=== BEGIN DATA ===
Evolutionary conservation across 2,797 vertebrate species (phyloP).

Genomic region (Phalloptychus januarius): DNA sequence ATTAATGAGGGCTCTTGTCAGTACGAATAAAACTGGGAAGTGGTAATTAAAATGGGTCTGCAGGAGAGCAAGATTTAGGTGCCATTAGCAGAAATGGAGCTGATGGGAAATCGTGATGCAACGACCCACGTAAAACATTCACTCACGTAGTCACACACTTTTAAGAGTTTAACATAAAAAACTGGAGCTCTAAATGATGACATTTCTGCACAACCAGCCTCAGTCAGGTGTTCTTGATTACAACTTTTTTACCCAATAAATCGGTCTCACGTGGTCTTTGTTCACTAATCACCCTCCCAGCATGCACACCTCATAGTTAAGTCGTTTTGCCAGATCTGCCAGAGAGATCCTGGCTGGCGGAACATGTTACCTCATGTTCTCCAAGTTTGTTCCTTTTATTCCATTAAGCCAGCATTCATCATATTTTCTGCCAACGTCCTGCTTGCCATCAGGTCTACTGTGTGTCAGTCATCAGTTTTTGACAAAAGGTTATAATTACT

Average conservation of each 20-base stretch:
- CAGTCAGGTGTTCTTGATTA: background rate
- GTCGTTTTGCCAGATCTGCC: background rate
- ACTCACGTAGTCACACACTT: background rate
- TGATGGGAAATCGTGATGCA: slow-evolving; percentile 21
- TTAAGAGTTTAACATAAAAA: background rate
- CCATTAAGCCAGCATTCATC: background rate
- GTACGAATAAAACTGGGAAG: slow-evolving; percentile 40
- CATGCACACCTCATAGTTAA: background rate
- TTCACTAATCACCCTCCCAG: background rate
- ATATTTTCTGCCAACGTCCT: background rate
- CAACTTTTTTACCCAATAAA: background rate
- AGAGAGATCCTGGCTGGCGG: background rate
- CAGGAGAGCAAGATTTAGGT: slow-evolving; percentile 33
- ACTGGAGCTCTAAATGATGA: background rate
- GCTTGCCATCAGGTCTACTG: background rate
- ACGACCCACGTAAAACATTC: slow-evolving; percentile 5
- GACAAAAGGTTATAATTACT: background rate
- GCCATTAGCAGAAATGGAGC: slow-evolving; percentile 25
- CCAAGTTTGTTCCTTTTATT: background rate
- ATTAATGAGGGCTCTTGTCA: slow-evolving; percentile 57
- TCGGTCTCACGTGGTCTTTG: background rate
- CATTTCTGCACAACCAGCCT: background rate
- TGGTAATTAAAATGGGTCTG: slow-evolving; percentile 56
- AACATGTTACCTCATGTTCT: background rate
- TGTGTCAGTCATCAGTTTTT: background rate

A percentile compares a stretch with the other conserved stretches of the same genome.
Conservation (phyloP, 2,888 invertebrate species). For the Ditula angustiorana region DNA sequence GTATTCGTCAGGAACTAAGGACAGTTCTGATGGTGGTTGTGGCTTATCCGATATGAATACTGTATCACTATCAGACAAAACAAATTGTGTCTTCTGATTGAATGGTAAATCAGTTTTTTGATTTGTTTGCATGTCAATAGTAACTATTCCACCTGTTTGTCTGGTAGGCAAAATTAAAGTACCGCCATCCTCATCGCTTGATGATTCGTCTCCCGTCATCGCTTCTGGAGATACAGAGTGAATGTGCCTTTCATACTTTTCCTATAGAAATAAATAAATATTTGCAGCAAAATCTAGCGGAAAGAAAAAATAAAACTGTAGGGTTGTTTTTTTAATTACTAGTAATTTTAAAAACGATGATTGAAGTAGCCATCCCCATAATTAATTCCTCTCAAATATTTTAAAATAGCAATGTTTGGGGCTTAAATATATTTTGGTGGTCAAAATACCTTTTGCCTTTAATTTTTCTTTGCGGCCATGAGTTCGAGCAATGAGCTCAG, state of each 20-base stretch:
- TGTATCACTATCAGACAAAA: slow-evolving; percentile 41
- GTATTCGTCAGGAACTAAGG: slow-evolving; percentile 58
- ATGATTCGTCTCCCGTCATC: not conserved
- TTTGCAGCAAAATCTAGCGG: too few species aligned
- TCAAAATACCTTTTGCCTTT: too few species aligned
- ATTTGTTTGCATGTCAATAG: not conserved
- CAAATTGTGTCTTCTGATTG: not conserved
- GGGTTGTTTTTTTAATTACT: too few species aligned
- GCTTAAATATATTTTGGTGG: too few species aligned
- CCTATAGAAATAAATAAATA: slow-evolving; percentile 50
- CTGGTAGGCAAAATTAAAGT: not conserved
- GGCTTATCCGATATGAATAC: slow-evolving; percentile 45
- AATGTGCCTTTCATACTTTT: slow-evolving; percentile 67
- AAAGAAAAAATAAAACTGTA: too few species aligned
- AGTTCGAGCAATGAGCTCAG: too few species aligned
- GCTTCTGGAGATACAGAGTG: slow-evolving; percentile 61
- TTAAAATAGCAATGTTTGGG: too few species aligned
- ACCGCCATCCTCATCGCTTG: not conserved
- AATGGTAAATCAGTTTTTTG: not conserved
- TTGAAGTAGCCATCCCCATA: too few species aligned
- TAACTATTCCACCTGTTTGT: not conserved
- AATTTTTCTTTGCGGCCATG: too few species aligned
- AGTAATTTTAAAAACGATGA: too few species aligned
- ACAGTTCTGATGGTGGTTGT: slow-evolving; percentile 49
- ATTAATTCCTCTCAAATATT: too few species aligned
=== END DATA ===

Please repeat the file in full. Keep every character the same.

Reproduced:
Evolutionary conservation across 2,797 vertebrate species (phyloP).

Genomic region (Phalloptychus januarius): DNA sequence ATTAATGAGGGCTCTTGTCAGTACGAATAAAACTGGGAAGTGGTAATTAAAATGGGTCTGCAGGAGAGCAAGATTTAGGTGCCATTAGCAGAAATGGAGCTGATGGGAAATCGTGATGCAACGACCCACGTAAAACATTCACTCACGTAGTCACACACTTTTAAGAGTTTAACATAAAAAACTGGAGCTCTAAATGATGACATTTCTGCACAACCAGCCTCAGTCAGGTGTTCTTGATTACAACTTTTTTACCCAATAAATCGGTCTCACGTGGTCTTTGTTCACTAATCACCCTCCCAGCATGCACACCTCATAGTTAAGTCGTTTTGCCAGATCTGCCAGAGAGATCCTGGCTGGCGGAACATGTTACCTCATGTTCTCCAAGTTTGTTCCTTTTATTCCATTAAGCCAGCATTCATCATATTTTCTGCCAACGTCCTGCTTGCCATCAGGTCTACTGTGTGTCAGTCATCAGTTTTTGACAAAAGGTTATAATTACT

Average conservation of each 20-base stretch:
- CAGTCAGGTGTTCTTGATTA: background rate
- GTCGTTTTGCCAGATCTGCC: background rate
- ACTCACGTAGTCACACACTT: background rate
- TGATGGGAAATCGTGATGCA: slow-evolving; percentile 21
- TTAAGAGTTTAACATAAAAA: background rate
- CCATTAAGCCAGCATTCATC: background rate
- GTACGAATAAAACTGGGAAG: slow-evolving; percentile 40
- CATGCACACCTCATAGTTAA: background rate
- TTCACTAATCACCCTCCCAG: background rate
- ATATTTTCTGCCAACGTCCT: background rate
- CAACTTTTTTACCCAATAAA: background rate
- AGAGAGATCCTGGCTGGCGG: background rate
- CAGGAGAGCAAGATTTAGGT: slow-evolving; percentile 33
- ACTGGAGCTCTAAATGATGA: background rate
- GCTTGCCATCAGGTCTACTG: background rate
- ACGACCCACGTAAAACATTC: slow-evolving; percentile 5
- GACAAAAGGTTATAATTACT: background rate
- GCCATTAGCAGAAATGGAGC: slow-evolving; percentile 25
- CCAAGTTTGTTCCTTTTATT: background rate
- ATTAATGAGGGCTCTTGTCA: slow-evolving; percentile 57
- TCGGTCTCACGTGGTCTTTG: background rate
- CATTTCTGCACAACCAGCCT: background rate
- TGGTAATTAAAATGGGTCTG: slow-evolving; percentile 56
- AACATGTTACCTCATGTTCT: background rate
- TGTGTCAGTCATCAGTTTTT: background rate

A percentile compares a stretch with the other conserved stretches of the same genome.
Conservation (phyloP, 2,888 invertebrate species). For the Ditula angustiorana region DNA sequence GTATTCGTCAGGAACTAAGGACAGTTCTGATGGTGGTTGTGGCTTATCCGATATGAATACTGTATCACTATCAGACAAAACAAATTGTGTCTTCTGATTGAATGGTAAATCAGTTTTTTGATTTGTTTGCATGTCAATAGTAACTATTCCACCTGTTTGTCTGGTAGGCAAAATTAAAGTACCGCCATCCTCATCGCTTGATGATTCGTCTCCCGTCATCGCTTCTGGAGATACAGAGTGAATGTGCCTTTCATACTTTTCCTATAGAAATAAATAAATATTTGCAGCAAAATCTAGCGGAAAGAAAAAATAAAACTGTAGGGTTGTTTTTTTAATTACTAGTAATTTTAAAAACGATGATTGAAGTAGCCATCCCCATAATTAATTCCTCTCAAATATTTTAAAATAGCAATGTTTGGGGCTTAAATATATTTTGGTGGTCAAAATACCTTTTGCCTTTAATTTTTCTTTGCGGCCATGAGTTCGAGCAATGAGCTCAG, state of each 20-base stretch:
- TGTATCACTATCAGACAAAA: slow-evolving; percentile 41
- GTATTCGTCAGGAACTAAGG: slow-evolving; percentile 58
- ATGATTCGTCTCCCGTCATC: not conserved
- TTTGCAGCAAAATCTAGCGG: too few species aligned
- TCAAAATACCTTTTGCCTTT: too few species aligned
- ATTTGTTTGCATGTCAATAG: not conserved
- CAAATTGTGTCTTCTGATTG: not conserved
- GGGTTGTTTTTTTAATTACT: too few species aligned
- GCTTAAATATATTTTGGTGG: too few species aligned
- CCTATAGAAATAAATAAATA: slow-evolving; percentile 50
- CTGGTAGGCAAAATTAAAGT: not conserved
- GGCTTATCCGATATGAATAC: slow-evolving; percentile 45
- AATGTGCCTTTCATACTTTT: slow-evolving; percentile 67
- AAAGAAAAAATAAAACTGTA: too few species aligned
- AGTTCGAGCAATGAGCTCAG: too few species aligned
- GCTTCTGGAGATACAGAGTG: slow-evolving; percentile 61
- TTAAAATAGCAATGTTTGGG: too few species aligned
- ACCGCCATCCTCATCGCTTG: not conserved
- AATGGTAAATCAGTTTTTTG: not conserved
- TTGAAGTAGCCATCCCCATA: too few species aligned
- TAACTATTCCACCTGTTTGT: not conserved
- AATTTTTCTTTGCGGCCATG: too few species aligned
- AGTAATTTTAAAAACGATGA: too few species aligned
- ACAGTTCTGATGGTGGTTGT: slow-evolving; percentile 49
- ATTAATTCCTCTCAAATATT: too few species aligned